Today synED, a national non-profit organization that identifies emerging best practices for effective articulation between employers, job seekers, and education providers, announced that Jared Amalong, Director of Computer Science and Digital Learning at the Sacramento County Office of Education, is this month’s CyberHero.
With a wide breadth of experience in education, computer science, and educational technology, Mr. Amalong has a solid footing as he works to expand computer science education offerings to students and provide new classroom tools in Sacramento County and beyond. At the Sacramento County Office of Education (SCOE), he supports computer science educators from 24 school districts in 7 counties encompassing the Greater Sacramento Region.
Mr. Amalong served on the California Department of Education Computer Science Standards Advisory Council and is the K-12 Teaching and Learning Working Group Co-Lead for CSforCA. He also oversees the California Mayors Cyber Cup competition in the Capitol Region for SCOE.
“Jared is committed to creating equitable, accessible, relevant and engaging learning opportunities that allows students to further explore computer science, and the growth and success of programs that he supports is a testament to his hard work and dedication,” said Lilibeth May Mora, a Professional Learning Manager at the Computer Science Teachers Association. “He has been such an amazing colleague to work with and an even better friend.”
Mr. Amalong has been at the forefront of the technology changes happening in education, especially since the COVID-19 pandemic forced major changes in the ways students and teachers interact on a daily basis. The California Mayors Cyber Cup, for example, began in 2019 as an in-person student learning experience that brought students together regionally. Canceled in 2020, the competition has been strictly virtual in 2021 and 2022.
“I would say that we’ve learned a lot about how we can create meaningful professional learning and student programs in a virtual environment,” said Mr. Amalong. “Three years ago, the idea of using platforms like Zoom to connect students across the state wasn’t one we considered. So we’ve learned a lot of good things, but it has definitely come with significant costs, chief among them exhaustion. The pandemic has been taxing for students and educators alike.”
A top priority of his is to bring back an in-person component of the California Mayors Cyber Cup in 2023, while keeping the beneficial aspects of a virtual competition. For the past two competitions, planners have been able to include student teams from as far away as the College of the Redwoods, a community college that is a five-hour drive from Sacramento.
“What I hope for the next Mayors Cup in Spring 2023, is that we will benefit from the things we’ve learned and bring about a new experience in a hybrid way,” Mr. Amalong continued.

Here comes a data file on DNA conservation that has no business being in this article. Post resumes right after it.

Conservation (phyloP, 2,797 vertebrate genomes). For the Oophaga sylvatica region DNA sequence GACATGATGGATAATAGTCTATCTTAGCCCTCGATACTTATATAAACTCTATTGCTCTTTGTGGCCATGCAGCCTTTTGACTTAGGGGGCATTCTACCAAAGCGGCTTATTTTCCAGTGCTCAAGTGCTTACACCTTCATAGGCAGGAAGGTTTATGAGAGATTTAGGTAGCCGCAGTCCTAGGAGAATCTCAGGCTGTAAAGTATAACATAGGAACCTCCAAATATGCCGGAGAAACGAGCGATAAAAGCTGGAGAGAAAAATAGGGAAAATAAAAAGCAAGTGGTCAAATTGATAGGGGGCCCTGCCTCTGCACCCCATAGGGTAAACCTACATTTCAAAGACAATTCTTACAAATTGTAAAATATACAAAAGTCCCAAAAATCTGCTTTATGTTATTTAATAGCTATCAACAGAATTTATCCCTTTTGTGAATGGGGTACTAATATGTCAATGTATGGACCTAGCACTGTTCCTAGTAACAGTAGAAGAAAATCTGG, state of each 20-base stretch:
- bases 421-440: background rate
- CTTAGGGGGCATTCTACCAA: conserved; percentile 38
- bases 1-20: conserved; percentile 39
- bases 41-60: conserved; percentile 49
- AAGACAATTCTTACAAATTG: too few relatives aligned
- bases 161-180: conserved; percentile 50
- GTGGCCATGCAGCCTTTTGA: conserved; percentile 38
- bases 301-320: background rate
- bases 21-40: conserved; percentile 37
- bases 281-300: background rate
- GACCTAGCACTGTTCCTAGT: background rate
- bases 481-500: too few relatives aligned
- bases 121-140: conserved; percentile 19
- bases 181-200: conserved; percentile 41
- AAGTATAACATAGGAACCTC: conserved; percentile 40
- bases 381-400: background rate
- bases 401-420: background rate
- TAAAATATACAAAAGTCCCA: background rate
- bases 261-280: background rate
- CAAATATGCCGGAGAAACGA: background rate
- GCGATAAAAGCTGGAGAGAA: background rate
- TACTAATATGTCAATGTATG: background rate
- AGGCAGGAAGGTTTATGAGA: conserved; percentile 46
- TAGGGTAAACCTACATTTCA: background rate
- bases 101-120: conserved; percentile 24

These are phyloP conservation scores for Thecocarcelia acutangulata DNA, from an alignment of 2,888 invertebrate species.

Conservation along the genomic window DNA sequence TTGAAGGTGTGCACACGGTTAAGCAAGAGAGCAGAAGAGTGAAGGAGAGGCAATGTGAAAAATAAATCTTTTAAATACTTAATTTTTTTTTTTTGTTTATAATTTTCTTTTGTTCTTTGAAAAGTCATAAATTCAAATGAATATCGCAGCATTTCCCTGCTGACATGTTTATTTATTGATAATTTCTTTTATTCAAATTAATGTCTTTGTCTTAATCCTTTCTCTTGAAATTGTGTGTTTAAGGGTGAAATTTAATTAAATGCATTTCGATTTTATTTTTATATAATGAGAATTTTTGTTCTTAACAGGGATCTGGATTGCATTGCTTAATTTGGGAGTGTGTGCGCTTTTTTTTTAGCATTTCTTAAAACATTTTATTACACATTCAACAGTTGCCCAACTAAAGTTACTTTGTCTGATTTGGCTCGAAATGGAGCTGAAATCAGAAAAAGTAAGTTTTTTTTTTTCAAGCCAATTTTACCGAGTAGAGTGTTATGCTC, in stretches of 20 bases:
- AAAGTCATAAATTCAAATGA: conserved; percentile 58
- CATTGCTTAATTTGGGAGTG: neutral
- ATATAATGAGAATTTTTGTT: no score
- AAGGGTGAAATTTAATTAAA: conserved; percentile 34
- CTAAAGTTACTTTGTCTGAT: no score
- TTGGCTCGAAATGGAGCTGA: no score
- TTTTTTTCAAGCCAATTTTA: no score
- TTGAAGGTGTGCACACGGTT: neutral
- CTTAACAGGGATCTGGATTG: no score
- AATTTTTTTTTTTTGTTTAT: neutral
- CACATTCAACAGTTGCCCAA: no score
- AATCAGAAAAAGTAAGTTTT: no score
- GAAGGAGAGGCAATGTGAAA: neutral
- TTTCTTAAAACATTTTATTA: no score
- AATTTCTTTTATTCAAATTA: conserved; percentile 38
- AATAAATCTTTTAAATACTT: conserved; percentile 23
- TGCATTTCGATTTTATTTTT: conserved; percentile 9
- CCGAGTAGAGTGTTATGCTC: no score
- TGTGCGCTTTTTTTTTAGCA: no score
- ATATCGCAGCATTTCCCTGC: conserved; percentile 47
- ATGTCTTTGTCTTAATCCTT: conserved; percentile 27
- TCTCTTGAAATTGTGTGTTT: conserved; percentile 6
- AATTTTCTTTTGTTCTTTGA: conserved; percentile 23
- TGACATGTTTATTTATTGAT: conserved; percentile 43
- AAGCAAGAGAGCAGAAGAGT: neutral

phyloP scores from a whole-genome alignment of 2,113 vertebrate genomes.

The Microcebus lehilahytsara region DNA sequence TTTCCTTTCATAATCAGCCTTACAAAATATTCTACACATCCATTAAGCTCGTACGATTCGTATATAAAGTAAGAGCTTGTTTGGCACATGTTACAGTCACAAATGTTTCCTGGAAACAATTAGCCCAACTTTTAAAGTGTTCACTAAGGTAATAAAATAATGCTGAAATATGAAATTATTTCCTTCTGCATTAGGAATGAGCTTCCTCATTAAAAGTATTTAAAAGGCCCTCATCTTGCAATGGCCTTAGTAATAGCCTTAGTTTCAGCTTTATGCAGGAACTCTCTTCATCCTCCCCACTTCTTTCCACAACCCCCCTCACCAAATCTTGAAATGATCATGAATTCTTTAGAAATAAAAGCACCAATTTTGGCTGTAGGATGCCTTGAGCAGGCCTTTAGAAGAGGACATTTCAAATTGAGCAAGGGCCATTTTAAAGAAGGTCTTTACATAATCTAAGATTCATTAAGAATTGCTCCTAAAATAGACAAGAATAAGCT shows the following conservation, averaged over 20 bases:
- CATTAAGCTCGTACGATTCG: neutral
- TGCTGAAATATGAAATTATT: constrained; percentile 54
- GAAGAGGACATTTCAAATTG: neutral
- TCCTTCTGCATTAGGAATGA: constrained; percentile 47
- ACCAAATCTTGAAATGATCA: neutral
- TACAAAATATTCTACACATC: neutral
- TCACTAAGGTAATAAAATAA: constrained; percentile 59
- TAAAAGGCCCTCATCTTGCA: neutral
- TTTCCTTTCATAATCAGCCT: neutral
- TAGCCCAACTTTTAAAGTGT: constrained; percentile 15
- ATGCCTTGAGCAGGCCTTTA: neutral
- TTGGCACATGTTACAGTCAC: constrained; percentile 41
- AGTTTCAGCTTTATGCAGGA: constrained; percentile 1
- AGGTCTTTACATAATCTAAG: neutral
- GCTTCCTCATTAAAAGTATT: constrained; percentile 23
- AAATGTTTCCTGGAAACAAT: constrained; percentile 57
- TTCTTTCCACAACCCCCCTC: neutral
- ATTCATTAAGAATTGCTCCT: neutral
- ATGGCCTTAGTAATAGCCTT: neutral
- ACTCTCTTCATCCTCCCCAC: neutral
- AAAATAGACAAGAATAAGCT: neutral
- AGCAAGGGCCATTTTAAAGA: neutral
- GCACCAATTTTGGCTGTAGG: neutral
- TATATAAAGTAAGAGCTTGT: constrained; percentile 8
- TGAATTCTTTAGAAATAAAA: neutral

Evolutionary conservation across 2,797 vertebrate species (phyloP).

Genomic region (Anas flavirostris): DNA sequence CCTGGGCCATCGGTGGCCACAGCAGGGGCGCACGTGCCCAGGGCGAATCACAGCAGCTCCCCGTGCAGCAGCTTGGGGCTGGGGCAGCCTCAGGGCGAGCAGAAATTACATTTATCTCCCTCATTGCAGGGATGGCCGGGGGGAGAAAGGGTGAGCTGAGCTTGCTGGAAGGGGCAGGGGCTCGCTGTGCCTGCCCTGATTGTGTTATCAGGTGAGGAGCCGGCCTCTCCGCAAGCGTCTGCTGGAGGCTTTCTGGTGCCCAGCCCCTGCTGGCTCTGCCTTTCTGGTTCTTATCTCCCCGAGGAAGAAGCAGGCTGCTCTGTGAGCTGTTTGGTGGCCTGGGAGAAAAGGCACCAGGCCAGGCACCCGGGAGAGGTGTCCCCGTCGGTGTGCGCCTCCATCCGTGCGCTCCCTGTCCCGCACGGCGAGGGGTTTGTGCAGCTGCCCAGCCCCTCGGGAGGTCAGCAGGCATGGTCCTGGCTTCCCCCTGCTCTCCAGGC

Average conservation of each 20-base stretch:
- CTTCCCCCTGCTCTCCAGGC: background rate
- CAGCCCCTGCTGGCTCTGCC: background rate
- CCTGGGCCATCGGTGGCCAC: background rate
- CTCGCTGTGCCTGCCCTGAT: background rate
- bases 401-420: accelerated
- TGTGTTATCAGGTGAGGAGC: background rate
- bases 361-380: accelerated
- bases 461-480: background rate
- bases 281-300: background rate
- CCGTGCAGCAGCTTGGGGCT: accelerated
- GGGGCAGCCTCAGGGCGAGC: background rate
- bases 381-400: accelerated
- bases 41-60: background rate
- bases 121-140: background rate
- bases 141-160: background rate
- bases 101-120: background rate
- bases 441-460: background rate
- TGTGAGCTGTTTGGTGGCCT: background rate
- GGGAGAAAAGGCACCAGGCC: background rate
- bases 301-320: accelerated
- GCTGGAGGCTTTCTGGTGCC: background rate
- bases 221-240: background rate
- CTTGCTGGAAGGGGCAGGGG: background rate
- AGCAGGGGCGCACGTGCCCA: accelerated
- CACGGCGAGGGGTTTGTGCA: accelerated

Mr. Amalong was born and raised in the Sacramento area, and attended Sacramento State University before earning a Master’s degree in Educational/Instructional Technology at Boise State University. Early in his career, he worked for the California Governor’s information Technology Department. While there, Mr. Amalong altered his work schedule to allow him to coach high school football. He found that he loved working with students, and pursued a teaching credential.
In 2007 he began teaching Language Arts at his alma mater, Rocklin High School, and needed a tool to make his life easier grading essays. He discovered a new online tool called Writely – a platform that had been acquired that year by Google and would soon become Google Docs. This accelerated his interest in education technology and helping both students and teachers use new technologies inside and outside the classroom.
He then joined Placer County’s Office of Education, where he taught career and technical education courses and began working across the County as the Information and Communication Technologies Coordinator.
“My junior year in high school, there was a single computer programming course that was offered,” he recalled. “There were so many students at my high school who were unable to access that course. That’s been an inspriritation for me for a long time. How do we broaden access to these types of courses?”
He also focuses on increasing diversity in cybersecurity and computer science. One example is with the California Mayors Cyber Cup, where his goal is to achieve gender parity and increase diversity.
“I think we need to build something for students that are curious, and might be trying a computer science or cybersecurity competition for the first time, that’s really what drives this work,” Mr. Amalong added. He regrets that many cybersecurity competitions and recruitment efforts are based around themes of military, war, or battle, which can leave large swaths of students feeling left out.
Newer programs offered by SCOE include an e-sports competition, which will debut next year, and virtual courses in computer science that students from across the Sacramento region – and beyond – can take for high school and college credit.
“We really have enjoyed working with students from Sacramento to the Oregon border, and that’s been made possible through generous grantors and the Sacramento County Office of Education Superintendent Dave Gordon,” he concluded. “The work that we do with teachers, in professional learning, is actually statewide. We do have a significant focus on the Far North counties, working with our partners in Shasta and Siskiyou counties, for example.”